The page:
A head of cheese weighing five kilograms [about 11 lb.] emerges from 30-40 litres [about 8-11 gallons] of  milk. The amount of milk drawn in one milking session produces about two heads of cheese. Oleksandr’s cheese is sold in several shops in Kyiv (sellers buy it for 230 Ukrainian hryvnias per kilogram [approximately $9/kg or $4/lb.]). Oleksandr dreams of larger orders and deliveries…

“The technique is very simple. I heat the raw milk to 40 degrees Celsius and add a fermenting agent. The milk coagulates, I press it and keep it in brine for two days. Then the cheese ripens in a refrigerator for several months. Each head of cheese is special…an exclusive product, with different shades of taste, smell, and texture. You get one batch of milk, and in the end you come up with a special bouquet of flavor. Besides, I love to experiment, so I add cumin, anise, mushrooms …”

“We’ve even got names for our cheeses!  “Fantasy” for cheese with mushroom, “Mother-in-law Favourite” for a sharper cheese,  “Flying High” for cheese with hemp!”


The shimmering rays of the evening sun break through the forest thicket, filling the yard with pinkish yellow hues. The large pot bubbles joyfully. Oleksandr stirs the milk with a long wooden spoon and muses about the future. His head is full of grandiose plans.

At present, Oleksandr has 45 dairy goats, 70 goatlings and 15 sheep. He needs at least three hundred heads to run a profitable business. He plans to build up such a herd together with his friends over the next two to three years. Their main objective will be to sell certified organic products.


 “I believe that you can make a very good living from agriculture. But, you have to invest and expand. Ukrainians have forgotten  about goats and goat-raising. In our country, the total amount of goat’s milk produced is 1.2%. In Europe it’s 35%, and in Asia and North Africa – 55-60%.”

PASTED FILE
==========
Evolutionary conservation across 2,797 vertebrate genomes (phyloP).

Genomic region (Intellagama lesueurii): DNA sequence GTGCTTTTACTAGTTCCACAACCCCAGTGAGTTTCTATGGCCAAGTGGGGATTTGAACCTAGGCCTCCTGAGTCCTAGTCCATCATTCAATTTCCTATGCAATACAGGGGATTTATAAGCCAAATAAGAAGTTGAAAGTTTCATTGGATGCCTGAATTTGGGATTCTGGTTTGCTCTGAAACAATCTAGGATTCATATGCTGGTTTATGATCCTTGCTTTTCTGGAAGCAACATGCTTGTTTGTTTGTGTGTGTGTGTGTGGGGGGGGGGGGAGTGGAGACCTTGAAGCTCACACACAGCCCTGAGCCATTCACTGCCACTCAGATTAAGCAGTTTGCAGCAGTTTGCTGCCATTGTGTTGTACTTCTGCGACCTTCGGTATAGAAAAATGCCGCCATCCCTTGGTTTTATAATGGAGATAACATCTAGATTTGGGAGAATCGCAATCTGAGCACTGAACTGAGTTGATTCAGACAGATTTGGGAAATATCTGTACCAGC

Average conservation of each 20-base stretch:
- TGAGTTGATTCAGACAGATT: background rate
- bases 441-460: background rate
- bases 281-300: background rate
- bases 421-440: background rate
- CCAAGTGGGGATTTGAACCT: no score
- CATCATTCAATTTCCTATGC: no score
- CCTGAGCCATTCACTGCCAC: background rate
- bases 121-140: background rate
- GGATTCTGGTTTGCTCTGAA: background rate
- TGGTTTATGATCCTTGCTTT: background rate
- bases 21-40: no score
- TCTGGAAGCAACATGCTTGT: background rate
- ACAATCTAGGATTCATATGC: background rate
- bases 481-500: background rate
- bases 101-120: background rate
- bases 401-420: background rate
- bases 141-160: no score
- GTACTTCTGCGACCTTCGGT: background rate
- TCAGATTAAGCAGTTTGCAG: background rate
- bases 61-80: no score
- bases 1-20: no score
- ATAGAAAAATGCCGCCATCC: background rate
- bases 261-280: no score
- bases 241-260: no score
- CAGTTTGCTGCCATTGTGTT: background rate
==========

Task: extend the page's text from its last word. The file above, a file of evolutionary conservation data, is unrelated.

If Oleksandr’s dreams and plans come true, Desyatyny will enter into a true period of renaissance.

 “We’ve already set up five jobs. We’re preserving and enhancing the Ukrainian village, so to speak. We want to turn the former collective farm into a goat farm. We did some estimates, and we need about one million euros to restore the entire complex, along with equipment and livestock. That’s unreal…”

“We need to start small. We’ve started putting in new roofs. We use inexpensive materials, but even so, we need about 300,000 hryvnias. So far, we’ve decided to cover half of the building. We’re looking for investors…”




It seems that Oleksandr has an answer for each question. Doubts and fear are not part of his life.


“There are two ways to achieve your goal – first, you wait for a fairy, a president, a government, or social services to come and do everything for you, make you feel comfortable and happy. Second, you get your ass off the sofa and start working. 90% of people don’t want to dream, so they just sit around waiting.”

“I’ve got a Category I disability certificate. That means someone should cook for me, spoon feed me, do my laundry, and clean my house. Listen, do I resemble someone like that? I don’t want to just sit around and wait for help. Yes, I’m a dreamer…”



A dark pensive night covers silent Desyatyny. Goats and sheep doze in the enclosure. Clear stars shine brightly among the entangled crowns of the trees. The moon drifts across the sky… like a piece of cheese. It’s well past midnight and time to sleep. In four hours, Oleksandr will be on his feet again. He’ll drink a cup of strong tea and take his beloved animals out to pasture. Will he find happiness in the Zhytomyr forests? His carefree wide smile and the gleam in his eyes tell us that he already has.



According to official data of the Ministry of Social Policy, there are about 72,000 persons with disabilities among internally displaced Ukrainians. IDMC (internal Displacement Monitoring Centre) estimates that there are 1.4 million IDPs in Ukraine as of August 2015. IDPs in Ukraine have fled Crimea and eastern Ukraine.  The IDMC estimate of 1,476,226 internally displaced persons is a composite of two figures: IDPs in Ukrainian government-controlled areas and IDPs within Crimea.

Translated by: Christine Chraibi